A divorce can affect someone's finances in many ways that are expected, such as through child support, alimony or the loss of a second income. However, there are other ways, that a divorce can unexpectedly affect one's finances.
Childcare expenses can quickly rise when there is only one parent in the household. While an amicable divorce may see both parents sharing childcare duties, however, this is not always the case. Divorced parents can often pay much more than expected if they find themselves working more hours to make ends meet.
Legal expenses can also be higher than expected during a divorce if there are children involved or substantial property. If the divorce is contested, an experienced attorney may be needed to fight for what is rightly yours and for what is best for the children.
And then there are taxes, which are much more when filing as a single person than they are for someone filing jointly with their spouse. Not only does this mean you will see less on your paycheck, but if you expect a large tax refund each year, it could be much less once the divorce is final.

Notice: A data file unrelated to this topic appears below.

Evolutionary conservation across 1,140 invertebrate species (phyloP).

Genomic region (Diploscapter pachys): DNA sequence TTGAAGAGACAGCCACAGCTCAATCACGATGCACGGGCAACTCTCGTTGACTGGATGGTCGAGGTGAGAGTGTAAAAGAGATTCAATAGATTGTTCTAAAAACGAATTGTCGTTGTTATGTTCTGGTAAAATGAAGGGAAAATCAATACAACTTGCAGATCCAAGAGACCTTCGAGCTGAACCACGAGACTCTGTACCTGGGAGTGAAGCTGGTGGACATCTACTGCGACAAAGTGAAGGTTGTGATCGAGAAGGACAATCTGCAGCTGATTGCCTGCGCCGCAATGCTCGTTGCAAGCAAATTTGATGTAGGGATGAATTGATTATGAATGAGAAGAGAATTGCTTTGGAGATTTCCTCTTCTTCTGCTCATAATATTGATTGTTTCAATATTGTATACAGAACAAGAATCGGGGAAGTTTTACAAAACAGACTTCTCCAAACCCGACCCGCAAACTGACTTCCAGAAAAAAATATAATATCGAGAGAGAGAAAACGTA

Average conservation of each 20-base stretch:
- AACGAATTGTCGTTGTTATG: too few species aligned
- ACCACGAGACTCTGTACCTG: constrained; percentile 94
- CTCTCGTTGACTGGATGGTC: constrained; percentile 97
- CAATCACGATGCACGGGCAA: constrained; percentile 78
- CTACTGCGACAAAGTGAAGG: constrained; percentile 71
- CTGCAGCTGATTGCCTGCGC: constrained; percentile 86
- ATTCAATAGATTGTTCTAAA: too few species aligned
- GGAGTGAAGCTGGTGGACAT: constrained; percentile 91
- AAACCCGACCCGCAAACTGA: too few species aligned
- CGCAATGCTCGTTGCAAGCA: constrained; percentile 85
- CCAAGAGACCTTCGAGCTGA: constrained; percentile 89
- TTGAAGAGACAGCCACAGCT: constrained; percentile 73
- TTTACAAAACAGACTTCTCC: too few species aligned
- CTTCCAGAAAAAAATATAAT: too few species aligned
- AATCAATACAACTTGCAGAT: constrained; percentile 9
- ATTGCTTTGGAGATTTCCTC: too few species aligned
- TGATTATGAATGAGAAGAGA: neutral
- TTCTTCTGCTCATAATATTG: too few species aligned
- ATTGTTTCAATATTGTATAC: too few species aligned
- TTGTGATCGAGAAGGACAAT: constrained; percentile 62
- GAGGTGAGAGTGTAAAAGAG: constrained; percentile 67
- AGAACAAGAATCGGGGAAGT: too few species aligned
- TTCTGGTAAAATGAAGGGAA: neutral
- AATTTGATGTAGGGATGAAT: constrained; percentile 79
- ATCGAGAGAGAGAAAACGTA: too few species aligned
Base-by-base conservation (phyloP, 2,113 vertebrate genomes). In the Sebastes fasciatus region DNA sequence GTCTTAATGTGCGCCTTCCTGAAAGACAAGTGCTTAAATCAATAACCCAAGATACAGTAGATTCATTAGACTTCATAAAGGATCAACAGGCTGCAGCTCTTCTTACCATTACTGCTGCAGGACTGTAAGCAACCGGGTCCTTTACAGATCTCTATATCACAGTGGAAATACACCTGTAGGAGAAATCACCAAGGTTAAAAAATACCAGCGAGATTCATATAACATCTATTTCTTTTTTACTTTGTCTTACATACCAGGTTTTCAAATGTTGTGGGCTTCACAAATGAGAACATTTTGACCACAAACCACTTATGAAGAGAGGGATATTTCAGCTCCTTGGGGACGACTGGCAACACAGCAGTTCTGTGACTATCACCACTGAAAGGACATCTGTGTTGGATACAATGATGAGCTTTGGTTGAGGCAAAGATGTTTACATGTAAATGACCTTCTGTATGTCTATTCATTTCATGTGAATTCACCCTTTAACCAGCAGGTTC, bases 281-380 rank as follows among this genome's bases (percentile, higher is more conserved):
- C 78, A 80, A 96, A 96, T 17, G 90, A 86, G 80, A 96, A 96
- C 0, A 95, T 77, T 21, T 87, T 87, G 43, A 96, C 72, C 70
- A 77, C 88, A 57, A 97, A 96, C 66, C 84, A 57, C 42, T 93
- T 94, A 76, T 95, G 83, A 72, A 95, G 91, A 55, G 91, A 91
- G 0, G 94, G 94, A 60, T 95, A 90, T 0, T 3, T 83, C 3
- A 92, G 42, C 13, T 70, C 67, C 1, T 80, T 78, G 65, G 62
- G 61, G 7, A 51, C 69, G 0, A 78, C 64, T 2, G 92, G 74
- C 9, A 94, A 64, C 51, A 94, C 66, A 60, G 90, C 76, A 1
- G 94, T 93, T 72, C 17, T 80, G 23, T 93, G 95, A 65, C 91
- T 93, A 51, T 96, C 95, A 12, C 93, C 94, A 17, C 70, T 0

Insurance expenses are also higher. In most cases, auto insurance rates are higher for those who are single than those who are married. Many married people may not think about long-term care insurance because they expected their spouse to take care of them when they got older. When divorced, it will be important to consider purchasing a long-term care policy to ensure you are protected.
Retirement planning will change considerably when only one person is contributing to the retirement accounts. In order to ensure you have an adequate retirement income, you may need to start directing more money into your 401K, IRA or other pension plan.
There are many financial considerations during a divorce that makes representation by an experienced attorney crucial to protect your interests and help you pursue the best possible outcome.
Source: tampabay.com, "5 ways divorce could affect your finances" No author given, Apr. 28, 2013